James Lin
James Lin

The CEO is trapped in Mario Land circa 1981

Ivesaguiar
Ivesaguiar

@ogro_himself Isso meio que me incomoda por que não sei o quanto ele ficaria mais barato. E se isso realmente faria a diferença.

Ivesaguiar
Ivesaguiar

@ogro_himself É daquela coisa: eu entendo mas é a mesma coisa da MS de mijar em cima da filosofia do produto.

Brian Cuellar
Brian Cuellar

@Michael Hood  It also doesn't help that pictures of it show the console covered by the gamepad. You can't really tell that it's a different device that way. I think they should redo the photos to look somewhat like this photo (but with the Gamepad propped up, of course). Here you can clearly see that it's a different console.

Brian Cuellar
Brian Cuellar

@Stealth Stealth  Most games that use the Gamepad also support the Pro Controller. If Nintendo released a cheaper $249 Wii U with a Pro Controller instead, people would not only be more tempted to buy for the low cost, but the box cover and all images of the console would clearly show that it is a larger, different console from the original Wii. The indistinguishablility between the Wii and Wii U stems largely from the fact that all advertised images show the console itself obscured by the Gamepad so people can't see that it's actually a noticeably larger device than its predecessor.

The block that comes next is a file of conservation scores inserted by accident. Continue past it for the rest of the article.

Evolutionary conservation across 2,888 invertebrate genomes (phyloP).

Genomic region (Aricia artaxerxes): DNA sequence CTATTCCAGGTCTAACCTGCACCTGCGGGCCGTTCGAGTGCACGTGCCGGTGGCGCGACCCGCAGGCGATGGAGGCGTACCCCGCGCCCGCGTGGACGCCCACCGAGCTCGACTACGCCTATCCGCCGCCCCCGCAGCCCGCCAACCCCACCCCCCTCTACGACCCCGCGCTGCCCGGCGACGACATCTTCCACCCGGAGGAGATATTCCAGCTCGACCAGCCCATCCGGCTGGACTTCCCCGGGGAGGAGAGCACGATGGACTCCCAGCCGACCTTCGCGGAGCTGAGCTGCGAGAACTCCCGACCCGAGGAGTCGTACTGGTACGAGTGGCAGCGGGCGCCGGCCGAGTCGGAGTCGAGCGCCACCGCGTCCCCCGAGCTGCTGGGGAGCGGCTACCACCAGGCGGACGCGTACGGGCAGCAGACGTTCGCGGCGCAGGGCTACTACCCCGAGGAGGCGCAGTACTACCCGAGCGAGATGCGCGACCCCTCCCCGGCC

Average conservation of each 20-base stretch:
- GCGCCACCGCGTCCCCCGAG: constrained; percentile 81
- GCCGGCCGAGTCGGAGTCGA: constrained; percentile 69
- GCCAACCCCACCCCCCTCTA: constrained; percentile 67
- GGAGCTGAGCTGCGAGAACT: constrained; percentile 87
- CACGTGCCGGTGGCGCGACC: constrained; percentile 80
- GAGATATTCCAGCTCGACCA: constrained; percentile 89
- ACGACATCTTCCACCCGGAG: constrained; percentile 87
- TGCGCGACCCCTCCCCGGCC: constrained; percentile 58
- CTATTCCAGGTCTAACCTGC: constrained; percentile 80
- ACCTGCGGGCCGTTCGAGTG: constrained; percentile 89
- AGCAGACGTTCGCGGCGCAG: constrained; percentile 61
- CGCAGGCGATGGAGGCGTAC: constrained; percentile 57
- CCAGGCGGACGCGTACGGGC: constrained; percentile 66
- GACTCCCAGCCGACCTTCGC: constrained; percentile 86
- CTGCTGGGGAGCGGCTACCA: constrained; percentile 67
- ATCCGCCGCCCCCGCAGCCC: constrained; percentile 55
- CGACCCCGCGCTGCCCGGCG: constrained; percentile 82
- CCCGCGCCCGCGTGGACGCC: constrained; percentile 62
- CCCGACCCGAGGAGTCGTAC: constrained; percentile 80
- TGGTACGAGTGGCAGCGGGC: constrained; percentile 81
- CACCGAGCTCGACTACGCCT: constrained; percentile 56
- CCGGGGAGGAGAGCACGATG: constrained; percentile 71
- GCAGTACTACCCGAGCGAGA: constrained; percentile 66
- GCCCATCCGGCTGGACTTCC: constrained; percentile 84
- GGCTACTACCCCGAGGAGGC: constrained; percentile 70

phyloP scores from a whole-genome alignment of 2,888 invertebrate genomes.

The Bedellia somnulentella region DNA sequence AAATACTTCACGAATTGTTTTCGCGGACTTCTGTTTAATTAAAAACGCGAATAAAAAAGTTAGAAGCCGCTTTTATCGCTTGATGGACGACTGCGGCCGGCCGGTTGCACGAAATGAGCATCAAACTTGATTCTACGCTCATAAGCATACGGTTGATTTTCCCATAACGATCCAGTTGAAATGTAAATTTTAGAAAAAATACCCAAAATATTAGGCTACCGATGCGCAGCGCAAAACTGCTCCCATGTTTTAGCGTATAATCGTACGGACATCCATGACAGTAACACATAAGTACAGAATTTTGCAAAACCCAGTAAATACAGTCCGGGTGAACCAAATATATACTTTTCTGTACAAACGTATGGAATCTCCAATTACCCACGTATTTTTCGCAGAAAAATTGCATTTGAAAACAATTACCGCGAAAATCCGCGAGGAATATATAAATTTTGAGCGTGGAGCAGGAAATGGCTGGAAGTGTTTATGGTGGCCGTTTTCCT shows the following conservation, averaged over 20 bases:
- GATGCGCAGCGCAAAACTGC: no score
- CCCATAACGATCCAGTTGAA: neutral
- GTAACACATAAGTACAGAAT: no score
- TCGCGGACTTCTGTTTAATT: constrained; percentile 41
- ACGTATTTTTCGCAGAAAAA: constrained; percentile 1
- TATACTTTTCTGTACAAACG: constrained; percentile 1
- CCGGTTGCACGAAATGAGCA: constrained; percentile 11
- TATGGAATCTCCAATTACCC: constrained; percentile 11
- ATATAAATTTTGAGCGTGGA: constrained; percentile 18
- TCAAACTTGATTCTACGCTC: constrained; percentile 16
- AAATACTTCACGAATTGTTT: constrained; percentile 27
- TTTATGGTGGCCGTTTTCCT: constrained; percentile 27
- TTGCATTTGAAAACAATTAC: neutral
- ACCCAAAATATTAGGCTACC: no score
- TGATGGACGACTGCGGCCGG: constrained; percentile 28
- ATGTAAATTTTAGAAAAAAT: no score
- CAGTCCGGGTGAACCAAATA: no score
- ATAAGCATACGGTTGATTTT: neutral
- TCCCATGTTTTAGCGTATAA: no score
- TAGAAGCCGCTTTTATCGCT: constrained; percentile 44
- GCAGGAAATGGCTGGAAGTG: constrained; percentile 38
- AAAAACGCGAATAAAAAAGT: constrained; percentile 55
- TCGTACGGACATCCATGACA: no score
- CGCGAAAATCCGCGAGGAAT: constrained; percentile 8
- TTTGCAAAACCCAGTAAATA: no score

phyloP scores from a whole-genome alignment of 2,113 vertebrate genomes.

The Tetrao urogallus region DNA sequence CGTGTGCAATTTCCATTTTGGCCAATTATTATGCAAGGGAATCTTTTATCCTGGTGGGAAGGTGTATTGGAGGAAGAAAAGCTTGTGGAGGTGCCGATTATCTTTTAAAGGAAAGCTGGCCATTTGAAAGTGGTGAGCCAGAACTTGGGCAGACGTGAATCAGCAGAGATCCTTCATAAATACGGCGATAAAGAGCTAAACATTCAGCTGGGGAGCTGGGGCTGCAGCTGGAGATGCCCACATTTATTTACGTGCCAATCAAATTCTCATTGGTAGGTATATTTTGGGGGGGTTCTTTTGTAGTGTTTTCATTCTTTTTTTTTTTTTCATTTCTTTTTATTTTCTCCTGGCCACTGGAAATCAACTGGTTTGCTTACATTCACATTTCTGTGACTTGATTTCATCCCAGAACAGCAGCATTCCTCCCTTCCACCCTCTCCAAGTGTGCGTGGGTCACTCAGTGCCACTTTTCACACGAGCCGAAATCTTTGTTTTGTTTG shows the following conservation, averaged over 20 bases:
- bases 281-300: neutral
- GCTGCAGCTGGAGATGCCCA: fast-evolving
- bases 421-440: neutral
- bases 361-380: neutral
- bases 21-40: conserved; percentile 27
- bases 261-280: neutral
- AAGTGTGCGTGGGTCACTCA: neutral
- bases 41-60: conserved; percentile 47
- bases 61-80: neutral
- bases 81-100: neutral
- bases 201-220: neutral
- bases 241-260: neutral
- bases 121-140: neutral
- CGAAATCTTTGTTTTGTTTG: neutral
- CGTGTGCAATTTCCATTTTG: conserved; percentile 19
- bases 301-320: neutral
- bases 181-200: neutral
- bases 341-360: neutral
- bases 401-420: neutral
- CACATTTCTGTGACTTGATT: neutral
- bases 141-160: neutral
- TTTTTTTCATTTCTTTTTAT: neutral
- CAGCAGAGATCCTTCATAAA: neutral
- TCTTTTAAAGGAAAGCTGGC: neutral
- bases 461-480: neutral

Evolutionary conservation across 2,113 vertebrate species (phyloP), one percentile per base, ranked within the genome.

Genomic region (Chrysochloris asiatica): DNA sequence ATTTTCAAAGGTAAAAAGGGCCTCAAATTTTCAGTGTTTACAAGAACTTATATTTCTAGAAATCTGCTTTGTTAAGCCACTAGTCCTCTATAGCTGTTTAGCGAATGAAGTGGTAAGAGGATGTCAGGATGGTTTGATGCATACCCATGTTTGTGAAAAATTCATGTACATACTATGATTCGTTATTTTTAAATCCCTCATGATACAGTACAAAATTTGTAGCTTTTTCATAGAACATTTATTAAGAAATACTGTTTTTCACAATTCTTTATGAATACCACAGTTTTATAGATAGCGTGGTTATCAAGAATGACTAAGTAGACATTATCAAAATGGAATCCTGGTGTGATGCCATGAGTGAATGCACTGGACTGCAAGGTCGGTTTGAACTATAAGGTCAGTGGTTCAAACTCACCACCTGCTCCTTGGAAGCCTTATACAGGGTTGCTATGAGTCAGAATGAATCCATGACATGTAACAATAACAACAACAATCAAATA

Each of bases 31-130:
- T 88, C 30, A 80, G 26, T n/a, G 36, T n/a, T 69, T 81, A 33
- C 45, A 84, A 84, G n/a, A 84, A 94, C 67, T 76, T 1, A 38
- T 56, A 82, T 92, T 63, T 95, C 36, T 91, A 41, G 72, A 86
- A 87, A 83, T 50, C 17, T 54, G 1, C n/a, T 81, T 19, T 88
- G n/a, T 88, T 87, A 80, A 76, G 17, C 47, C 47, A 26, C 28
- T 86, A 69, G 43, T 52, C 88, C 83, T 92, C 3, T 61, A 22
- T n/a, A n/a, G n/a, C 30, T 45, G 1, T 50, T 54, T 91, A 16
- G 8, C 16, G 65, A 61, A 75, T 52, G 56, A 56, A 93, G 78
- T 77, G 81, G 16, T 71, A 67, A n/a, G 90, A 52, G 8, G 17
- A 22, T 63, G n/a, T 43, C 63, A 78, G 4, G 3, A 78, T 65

ogro_himself
ogro_himself

@Ivesaguiar Vai sair o Mario Kart, q deveria alavancar as vendas, e a grande funcionalidade da tela touch é... BUZINA.

ogro_himself
ogro_himself

@Ivesaguiar acho q ficaria BEM mais barato. Mas a moral do Wii U nao é o preço, mas, novamente, o SUPORTE da Nintendo

GamesBeat is your source for gaming news and reviews. But it's also home to the best articles from gamers, developers, and other folks outside of the traditional press. Register or log in to join our community of writers. You can even make a few bucks publishing stories here! Learn more.

You are now an esteemed member of the GamesBeat community. That means you can comment on stories or post your own to GB Unfiltered (look for the "New Post" link by mousing over your name in the red bar up top). But first, why don't you fill out your via your ?

About GamesBeat